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Lissorhoptrus oryzophilus Kuschel, 1951 - (rice water weevil)
The weevil is native to North America, where it originally fed on wild rice and other aquatic grasses. It has become a serious pest of rice, starting around 1900. More recently, it was accidentally introduced into Asia (first record from Japan in 1976 and China in 1988) and into Europe (first record in Italy in 2004). It is now widespread in Asia and America.
The weevil is semiaquatic and well adapted to a life in water. The adults overwinter under litter on edges of rice fields or river banks. Eggs are laid in the leaf sheaths of rice plants, just below the water surface, around 2 weeks after the rice field is flooded. The young larvae mine the leaves and then attack the roots. The adults feed on the upper leaf surfaces producing longitudinal scars.
|• Deutsch:||amerikanischer Reisrüsselkäfer|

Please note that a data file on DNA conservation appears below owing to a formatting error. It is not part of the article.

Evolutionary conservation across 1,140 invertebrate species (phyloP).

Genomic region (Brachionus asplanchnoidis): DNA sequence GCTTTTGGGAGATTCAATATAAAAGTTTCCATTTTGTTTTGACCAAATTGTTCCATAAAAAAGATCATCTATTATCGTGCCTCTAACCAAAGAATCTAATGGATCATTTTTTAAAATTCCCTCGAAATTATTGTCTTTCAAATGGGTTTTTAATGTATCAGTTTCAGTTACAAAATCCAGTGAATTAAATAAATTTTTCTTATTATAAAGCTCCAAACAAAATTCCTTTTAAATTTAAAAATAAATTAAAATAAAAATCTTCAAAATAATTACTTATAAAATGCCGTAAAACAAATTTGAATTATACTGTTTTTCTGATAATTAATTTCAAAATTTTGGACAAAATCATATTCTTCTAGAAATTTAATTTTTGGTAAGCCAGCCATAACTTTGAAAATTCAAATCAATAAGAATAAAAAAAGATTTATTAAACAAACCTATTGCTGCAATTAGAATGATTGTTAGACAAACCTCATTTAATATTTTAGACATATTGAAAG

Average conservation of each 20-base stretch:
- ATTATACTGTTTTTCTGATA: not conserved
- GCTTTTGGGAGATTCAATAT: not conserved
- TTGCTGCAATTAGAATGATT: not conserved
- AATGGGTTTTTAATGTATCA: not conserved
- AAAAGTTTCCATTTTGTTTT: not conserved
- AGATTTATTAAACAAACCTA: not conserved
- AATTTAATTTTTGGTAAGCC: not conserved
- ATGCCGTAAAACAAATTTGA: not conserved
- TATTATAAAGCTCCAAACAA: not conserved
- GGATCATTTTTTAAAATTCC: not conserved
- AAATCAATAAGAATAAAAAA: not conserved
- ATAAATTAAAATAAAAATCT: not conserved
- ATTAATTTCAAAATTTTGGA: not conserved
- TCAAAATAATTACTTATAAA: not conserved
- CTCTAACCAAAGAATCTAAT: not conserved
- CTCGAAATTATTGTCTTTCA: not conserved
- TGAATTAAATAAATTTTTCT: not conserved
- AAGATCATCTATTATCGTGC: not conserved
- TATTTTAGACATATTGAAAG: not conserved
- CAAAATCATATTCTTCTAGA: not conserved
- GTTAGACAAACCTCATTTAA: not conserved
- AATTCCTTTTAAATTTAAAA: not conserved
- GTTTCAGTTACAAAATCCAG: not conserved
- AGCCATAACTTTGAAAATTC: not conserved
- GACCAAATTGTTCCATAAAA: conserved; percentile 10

|• English:||rice water weevil|
|• Español:||gorgojo del arroz de agua|
|• Français:||charançon aquatique du riz|
Infested rice plants are stunted with a reduced root system. Yield losses of up to 20% have been reported.
There are 4 larval stages which have a total development time of 3-4 weeks. The larvae are able to obtain oxygen from the rice roots and have specially adapted spiracles, shaped as hooks which pierce plant tissue. The pupal chambers are also attached to the rice roots, enabling them to obtain oxygen. The adult is about 4 mm long and brownish. Its middle legs are adapted for swimming.
For a review see Aghaee et al., 2014.